What a beautiful week we have had in Iowa Luckily, we have been busy enough here under the dome that I haven't had time to even think about the weather.
So far the only bills we have debated have been what I would call fix it bills, nothing too controversial, just minor bills to fix existing legislation. The big one, of course, dealt with the disasters of last summer.
The big cloud on the horizon seems to be the attempt to force unionization. I am totally against changing or tampering with the Right-to-Work laws that have been in existence for decades. This agenda would be a major step in the wrong direction and would severely hinder - not help - the economic forecast for Iowa. Right to Work is an area where it looks like a division in the Legislature will take shape.
Committee work is still hearing testimony from department heads defending their budgets and hoping for minimal cuts.
The Doctor Shopping bill was rushed out of committee this week and, if passed, would give workers injured on the job the ability to visit multiple doctors until they receive their desired diagnosis.
This will result in a 14% increase in the cost of workers' compensation insurance to employers in Iowa. This bill will have huge ramifications on schools and businesses in this state. It will put undue strain on the taxpayer and as a result, employers could potentially reduce benefits and institute layoffs. Injured workers already have many options - we don't need to fix a system that is not broken.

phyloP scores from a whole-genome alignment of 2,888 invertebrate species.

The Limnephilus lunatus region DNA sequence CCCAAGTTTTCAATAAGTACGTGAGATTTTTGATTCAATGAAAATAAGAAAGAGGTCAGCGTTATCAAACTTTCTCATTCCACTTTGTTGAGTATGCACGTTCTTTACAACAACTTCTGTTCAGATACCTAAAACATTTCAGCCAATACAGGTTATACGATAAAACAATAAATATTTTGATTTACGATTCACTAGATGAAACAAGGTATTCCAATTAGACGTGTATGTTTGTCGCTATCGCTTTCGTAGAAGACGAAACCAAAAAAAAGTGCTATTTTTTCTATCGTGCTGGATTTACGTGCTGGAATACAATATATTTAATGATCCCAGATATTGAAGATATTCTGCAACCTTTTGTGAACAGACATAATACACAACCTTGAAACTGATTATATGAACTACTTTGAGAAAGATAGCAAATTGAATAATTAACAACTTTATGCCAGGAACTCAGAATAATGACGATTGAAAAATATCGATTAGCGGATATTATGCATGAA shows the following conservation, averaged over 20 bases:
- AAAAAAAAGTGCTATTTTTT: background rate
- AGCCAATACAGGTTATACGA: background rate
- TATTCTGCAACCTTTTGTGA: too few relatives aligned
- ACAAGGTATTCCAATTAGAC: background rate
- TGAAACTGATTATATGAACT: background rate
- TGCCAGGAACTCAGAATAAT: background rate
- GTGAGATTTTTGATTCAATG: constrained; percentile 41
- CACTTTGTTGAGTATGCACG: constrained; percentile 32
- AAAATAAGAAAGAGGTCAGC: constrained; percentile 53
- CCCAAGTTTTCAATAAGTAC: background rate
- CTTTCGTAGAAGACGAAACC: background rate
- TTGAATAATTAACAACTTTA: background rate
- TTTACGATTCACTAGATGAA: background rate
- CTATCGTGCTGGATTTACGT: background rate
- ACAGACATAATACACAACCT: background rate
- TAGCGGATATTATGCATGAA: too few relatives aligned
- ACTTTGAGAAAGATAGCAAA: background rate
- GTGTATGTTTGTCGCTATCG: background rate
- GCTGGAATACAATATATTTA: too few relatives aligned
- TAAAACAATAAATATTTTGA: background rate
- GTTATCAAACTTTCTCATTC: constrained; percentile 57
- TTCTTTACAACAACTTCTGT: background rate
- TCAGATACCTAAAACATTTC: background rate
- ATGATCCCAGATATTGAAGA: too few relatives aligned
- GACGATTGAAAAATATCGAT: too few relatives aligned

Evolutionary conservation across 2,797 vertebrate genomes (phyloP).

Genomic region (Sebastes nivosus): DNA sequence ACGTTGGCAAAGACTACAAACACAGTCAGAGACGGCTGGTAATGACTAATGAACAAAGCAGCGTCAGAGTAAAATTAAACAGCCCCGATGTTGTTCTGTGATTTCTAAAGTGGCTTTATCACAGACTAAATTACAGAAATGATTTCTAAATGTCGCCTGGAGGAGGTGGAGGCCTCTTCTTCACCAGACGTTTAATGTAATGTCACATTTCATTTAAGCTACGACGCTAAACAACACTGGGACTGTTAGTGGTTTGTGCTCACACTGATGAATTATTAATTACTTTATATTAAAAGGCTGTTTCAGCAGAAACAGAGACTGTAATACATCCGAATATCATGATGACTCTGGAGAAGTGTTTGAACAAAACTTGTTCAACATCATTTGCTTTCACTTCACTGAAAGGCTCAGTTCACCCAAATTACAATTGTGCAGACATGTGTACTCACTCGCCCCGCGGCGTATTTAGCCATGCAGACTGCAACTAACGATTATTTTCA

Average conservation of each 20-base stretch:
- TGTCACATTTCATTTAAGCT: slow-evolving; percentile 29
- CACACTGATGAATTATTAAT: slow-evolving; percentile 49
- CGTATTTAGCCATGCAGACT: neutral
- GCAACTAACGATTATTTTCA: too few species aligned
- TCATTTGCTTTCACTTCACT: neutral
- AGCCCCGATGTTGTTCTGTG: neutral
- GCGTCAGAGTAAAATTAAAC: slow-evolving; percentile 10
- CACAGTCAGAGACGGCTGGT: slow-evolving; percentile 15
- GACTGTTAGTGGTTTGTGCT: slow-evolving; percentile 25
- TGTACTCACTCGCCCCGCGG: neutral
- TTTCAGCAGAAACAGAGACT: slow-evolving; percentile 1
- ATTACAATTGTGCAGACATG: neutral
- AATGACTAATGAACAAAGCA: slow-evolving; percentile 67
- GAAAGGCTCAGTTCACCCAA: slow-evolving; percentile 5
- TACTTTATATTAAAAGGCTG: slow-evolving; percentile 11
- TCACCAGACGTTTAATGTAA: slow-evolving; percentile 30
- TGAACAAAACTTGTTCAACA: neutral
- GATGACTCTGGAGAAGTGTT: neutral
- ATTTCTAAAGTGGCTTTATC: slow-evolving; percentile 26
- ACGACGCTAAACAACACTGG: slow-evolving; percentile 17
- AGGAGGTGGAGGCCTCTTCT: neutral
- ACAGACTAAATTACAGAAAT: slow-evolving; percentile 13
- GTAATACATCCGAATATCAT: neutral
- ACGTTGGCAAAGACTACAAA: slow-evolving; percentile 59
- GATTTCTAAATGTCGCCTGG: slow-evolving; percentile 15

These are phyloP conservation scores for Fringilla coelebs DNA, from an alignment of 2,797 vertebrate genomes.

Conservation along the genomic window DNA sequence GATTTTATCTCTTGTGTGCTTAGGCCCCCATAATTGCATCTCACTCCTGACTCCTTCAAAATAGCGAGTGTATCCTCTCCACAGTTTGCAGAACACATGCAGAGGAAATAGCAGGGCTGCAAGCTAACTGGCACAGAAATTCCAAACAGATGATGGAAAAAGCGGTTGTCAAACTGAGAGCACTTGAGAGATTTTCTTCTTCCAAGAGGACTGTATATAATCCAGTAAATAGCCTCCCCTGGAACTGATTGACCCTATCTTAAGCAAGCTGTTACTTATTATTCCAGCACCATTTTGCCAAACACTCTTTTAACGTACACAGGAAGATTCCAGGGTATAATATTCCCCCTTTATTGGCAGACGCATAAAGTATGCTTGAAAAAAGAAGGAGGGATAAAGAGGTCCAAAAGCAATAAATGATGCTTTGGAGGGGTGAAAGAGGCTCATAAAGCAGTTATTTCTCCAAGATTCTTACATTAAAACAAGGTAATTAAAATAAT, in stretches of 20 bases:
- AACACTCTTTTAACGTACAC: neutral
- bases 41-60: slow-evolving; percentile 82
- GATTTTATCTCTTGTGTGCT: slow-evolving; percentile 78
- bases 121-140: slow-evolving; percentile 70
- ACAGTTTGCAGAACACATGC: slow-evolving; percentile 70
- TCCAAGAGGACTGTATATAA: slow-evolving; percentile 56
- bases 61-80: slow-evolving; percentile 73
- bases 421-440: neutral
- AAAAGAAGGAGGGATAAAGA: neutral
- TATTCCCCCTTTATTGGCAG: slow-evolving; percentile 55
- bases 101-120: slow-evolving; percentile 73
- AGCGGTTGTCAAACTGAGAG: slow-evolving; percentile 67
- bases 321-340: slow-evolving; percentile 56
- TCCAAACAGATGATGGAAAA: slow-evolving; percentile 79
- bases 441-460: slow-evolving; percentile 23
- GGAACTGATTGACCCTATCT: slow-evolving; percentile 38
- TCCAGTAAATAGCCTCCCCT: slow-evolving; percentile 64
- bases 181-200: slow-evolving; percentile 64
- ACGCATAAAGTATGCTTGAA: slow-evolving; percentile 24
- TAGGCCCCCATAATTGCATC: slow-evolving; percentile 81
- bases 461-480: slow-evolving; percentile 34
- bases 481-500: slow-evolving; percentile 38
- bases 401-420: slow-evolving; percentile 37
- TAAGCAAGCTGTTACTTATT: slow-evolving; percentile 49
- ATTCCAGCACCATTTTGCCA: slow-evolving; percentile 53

Also on the horizon is the gas tax. Democrats in the House and Senate filed bills to raise the tax by 4 cents upon the Governor's signing and another 4 cents by January 1, 2010.
This tax is designed to improve roads and tax people traveling through the state, but Iowans already contribute to the Road Use Tax Fund, an increased license fee that passed last year.
This bill has been controversial and I will be sure to keep you updated on it. I would appreciate your input here as I have not decided how to go on this one.
Finally, in an effort to rid the state of inefficiency, a Democrat proposal was introduced in the Senate that would effectively close every rural school in Iowa with 750 pupils or less. Taking away local control of the issue and forced consolidation is not the answer to inefficiency. Rural schools are top performers in education in Iowa and the lifeblood of the state. This is a rural - urban debate. I'll bet on the rural schools every time.
I welcome your questions and comments. Thank you for letting me represent you at the Capitol.